James Joyce - A Little Cloud (in: Dubliners)
A Little Cloud has not generated significant critical debate, despite Warren Beck’s unorthodox interpretation of the denouement in 1969. Chandler’s relationship with his son – not with his wife Annie or journalist/ friend Gallaher – could be the crucial, epiphanal element of the story - Joyce portraying a father who is just beginning to ‘learn [...] what the heart is and what it feels’ (A Portrait 252), a man whose conscience is awakened, despite his flaws. However, scholars have generally agreed that the ineffectual protagonist abuses his infant son and refuses to take responsibility for his own shortcomings. The story ends with the following paragraph: ‘Little Chandler felt his cheeks suffused with shame and he stood back out of the lamplight. He listened while the paroxysm of the child’s sobbing grew less and less: and tears of remorse started to his eyes.’ (81) Though it’s likely that Chandler is genuinely sorry for having frightened his son, most Joyceans insist that the protagonist cries out of self-pity, that his ‘epiphany’, if he does experience one, is egocentric – of a man who may dream and suffer but who will never ‘produce’. Except for Beck, many veteran Joyce scholars affirm that A Little Cloud develops the famous ‘paralysis’-theme and that it complements, in tone and circumstance, the other pieces which precede the final story, The Dead. Walzl believes that ‘The Dead seems to reverse the pattern of increasing insensibility that Dubliners other-wise traces’ and that no one prior to Gabriel, the protagonist, ‘undergoes a com-parable change or has such an enlightenment’. Similarly, Ghiselin suggests that A Little Cloud fits into the over-all schema of Dubliners by representing the sin of envy. Ruoff asserts that the story ‘describes a would-be artist’s pathetic failure to transcend a narrow existence of his own creation’, and Bernard Benstock’s inter-pretation mentions that Chandler ‘regresses to adolescent self-pity’. Indeed, all focus on Chandler’s ‘sloth, his cowardice, his self-delusion, and his final rage and humiliation’ assert that he is ‘shamed, not ashamed’. But what with Joyce’s use of ‘remorse’?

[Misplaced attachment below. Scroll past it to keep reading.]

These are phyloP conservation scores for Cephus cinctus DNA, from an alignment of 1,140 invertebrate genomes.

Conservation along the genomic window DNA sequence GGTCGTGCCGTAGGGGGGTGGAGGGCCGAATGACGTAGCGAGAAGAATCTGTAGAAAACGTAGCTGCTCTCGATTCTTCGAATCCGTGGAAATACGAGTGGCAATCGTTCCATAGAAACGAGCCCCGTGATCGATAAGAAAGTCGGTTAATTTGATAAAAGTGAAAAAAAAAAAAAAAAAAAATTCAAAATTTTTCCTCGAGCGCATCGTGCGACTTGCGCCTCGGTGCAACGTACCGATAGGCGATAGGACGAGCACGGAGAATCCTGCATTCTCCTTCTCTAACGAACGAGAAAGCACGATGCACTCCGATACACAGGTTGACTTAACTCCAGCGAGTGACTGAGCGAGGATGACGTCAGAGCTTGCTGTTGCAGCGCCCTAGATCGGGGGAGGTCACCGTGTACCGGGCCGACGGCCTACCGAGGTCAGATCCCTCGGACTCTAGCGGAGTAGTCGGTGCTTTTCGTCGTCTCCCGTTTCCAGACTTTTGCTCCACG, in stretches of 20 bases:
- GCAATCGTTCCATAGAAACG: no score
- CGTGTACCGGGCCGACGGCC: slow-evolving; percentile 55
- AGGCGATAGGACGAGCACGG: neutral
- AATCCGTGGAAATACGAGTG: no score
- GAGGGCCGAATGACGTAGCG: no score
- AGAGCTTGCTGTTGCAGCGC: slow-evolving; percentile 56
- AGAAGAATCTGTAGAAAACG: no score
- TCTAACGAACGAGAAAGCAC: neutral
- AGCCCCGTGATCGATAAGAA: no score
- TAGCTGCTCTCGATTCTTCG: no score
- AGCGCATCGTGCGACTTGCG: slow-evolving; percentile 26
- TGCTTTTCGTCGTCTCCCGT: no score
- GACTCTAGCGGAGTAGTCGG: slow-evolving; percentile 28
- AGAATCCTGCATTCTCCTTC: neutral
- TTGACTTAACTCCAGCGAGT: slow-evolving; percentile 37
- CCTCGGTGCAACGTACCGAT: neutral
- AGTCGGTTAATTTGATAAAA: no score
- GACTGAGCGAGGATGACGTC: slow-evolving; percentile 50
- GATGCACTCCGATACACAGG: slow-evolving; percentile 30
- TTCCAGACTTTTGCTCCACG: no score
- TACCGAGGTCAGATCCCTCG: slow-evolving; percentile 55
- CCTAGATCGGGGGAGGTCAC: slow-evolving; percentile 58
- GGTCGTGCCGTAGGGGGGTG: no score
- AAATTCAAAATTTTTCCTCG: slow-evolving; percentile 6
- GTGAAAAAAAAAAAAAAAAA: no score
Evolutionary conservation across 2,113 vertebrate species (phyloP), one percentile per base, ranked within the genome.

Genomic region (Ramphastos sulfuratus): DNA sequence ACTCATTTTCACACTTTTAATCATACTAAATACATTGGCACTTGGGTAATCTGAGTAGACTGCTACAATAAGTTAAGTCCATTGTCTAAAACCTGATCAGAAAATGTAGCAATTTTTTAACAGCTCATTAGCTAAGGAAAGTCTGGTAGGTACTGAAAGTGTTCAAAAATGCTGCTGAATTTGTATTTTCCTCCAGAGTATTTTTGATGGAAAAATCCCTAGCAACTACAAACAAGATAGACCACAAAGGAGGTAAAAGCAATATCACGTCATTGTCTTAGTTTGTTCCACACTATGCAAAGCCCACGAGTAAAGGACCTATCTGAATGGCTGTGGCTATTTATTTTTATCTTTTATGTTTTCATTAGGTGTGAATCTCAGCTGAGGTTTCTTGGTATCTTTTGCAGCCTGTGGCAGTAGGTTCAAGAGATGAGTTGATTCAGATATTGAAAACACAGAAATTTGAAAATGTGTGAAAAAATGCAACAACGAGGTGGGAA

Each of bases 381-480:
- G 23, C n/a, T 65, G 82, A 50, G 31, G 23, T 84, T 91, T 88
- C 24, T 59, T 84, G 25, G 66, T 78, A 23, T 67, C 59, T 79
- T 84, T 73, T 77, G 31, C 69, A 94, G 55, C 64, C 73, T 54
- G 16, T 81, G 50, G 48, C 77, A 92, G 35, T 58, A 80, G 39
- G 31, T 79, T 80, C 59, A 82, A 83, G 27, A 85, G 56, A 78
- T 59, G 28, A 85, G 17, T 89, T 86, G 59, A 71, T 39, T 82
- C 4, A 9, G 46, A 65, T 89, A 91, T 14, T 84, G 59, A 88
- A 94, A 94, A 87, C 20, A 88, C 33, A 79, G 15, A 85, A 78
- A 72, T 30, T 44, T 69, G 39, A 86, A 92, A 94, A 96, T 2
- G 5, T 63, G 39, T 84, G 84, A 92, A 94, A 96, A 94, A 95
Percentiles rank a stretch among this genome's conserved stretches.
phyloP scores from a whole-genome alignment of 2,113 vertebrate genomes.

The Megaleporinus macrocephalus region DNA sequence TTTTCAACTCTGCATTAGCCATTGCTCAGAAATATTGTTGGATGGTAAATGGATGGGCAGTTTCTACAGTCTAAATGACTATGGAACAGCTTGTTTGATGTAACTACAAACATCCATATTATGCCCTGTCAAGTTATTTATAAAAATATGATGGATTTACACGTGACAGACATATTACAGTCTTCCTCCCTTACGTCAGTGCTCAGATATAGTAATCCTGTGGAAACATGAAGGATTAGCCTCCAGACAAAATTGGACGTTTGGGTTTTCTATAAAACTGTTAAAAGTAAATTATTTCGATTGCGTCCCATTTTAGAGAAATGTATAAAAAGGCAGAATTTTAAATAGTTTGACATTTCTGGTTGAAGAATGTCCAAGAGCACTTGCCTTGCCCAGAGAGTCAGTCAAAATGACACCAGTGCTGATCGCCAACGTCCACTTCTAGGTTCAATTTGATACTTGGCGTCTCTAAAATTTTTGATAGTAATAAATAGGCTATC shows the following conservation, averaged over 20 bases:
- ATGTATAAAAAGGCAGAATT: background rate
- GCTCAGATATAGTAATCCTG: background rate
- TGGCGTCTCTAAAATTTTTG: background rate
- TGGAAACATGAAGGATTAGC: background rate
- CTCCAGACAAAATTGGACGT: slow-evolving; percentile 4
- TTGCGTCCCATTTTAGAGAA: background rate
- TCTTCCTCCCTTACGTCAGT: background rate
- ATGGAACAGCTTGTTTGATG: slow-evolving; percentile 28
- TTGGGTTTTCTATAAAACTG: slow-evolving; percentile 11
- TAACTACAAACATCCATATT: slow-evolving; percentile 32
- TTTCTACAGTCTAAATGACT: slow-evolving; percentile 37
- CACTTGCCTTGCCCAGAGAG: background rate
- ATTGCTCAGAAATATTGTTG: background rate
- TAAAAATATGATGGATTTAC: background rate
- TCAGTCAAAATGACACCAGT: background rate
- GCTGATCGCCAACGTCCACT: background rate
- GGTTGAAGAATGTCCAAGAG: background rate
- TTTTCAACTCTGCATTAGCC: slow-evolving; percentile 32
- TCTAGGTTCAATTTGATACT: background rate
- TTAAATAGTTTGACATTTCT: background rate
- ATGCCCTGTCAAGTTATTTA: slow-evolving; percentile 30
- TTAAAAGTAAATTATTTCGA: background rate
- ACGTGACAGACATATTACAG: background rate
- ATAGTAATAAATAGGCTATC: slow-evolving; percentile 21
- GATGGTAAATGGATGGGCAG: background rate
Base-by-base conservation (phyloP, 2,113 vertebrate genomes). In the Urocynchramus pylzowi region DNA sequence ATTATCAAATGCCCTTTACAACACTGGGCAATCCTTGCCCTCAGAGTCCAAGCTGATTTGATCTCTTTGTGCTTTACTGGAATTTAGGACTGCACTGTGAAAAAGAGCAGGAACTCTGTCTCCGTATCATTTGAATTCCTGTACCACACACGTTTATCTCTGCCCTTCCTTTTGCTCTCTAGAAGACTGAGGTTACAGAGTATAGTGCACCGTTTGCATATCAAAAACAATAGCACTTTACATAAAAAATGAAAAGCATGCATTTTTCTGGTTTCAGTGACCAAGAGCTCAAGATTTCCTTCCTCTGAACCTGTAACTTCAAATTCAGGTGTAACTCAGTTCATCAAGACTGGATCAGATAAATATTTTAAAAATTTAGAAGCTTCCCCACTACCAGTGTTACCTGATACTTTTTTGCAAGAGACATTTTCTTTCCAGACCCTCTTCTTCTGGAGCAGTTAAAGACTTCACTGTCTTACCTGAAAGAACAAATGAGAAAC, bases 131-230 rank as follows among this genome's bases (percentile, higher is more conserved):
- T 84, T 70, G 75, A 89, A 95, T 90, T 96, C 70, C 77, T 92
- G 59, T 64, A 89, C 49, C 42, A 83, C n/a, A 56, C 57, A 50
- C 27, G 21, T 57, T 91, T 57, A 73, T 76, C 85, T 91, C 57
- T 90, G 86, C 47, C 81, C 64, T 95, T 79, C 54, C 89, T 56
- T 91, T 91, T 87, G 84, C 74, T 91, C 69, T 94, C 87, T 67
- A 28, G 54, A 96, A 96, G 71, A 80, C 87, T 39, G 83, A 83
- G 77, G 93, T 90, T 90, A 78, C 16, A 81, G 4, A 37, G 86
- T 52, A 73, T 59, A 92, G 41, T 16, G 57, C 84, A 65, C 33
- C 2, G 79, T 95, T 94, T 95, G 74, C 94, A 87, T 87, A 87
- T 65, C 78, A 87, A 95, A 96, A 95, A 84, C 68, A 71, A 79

Probably the most important reason for assuming that Chandler is not enlightened by his experience involves several of Joyce’s own statements. A Little Cloud was written in the early months of 1906, when Joyce was 23 and the father of a six-month-old son, Giorgio. But In 1904, speaking about Dubliners, he had told a friend that he wanted ‘to betray the soul of that hemiplegia or paralysis which many consider a city’ (Letters 55). Another frequently quoted letter asserts, ‘It is not my fault that the odour of ashpits and old weeds and offal hangs round my stories’ (Letters 63-64). The combination of ‘paralysis’ and ‘odour’, then, while justified by many details in the works themselves, may have also clouded our perception of scattered, positive sensations which some of the pieces generate. As Gillespie argues, ‘The opinion that this [negative] attitude dominates the final form of the stories [...] oversimplifies Joyce’s emotional attitude toward his country and unjustly circumscribes the artistic potential of the work’. Similarly, Garrison observes that ‘Joyce’s explicit statements concerning his artistic intentions in Dubliners are not very useful as a basis for interpretation’. Although Joyce’s defense of his work provided us with an opportunity to clarify his intent, it probably was not meant to narrowly limit or define our reactions as readers. If Joyce at least partially intended the final story, The Dead, as a tribute to the more positive aspects of Dublin culture (Letters II 166), it is not unreasonable to discern a hint of this attitude in A Little Cloud. Joyce once told his sister, ‘The most important thing that can happen to a man is the birth of a child’, and since his only son and first-born child was about six months old when A Little Cloud...
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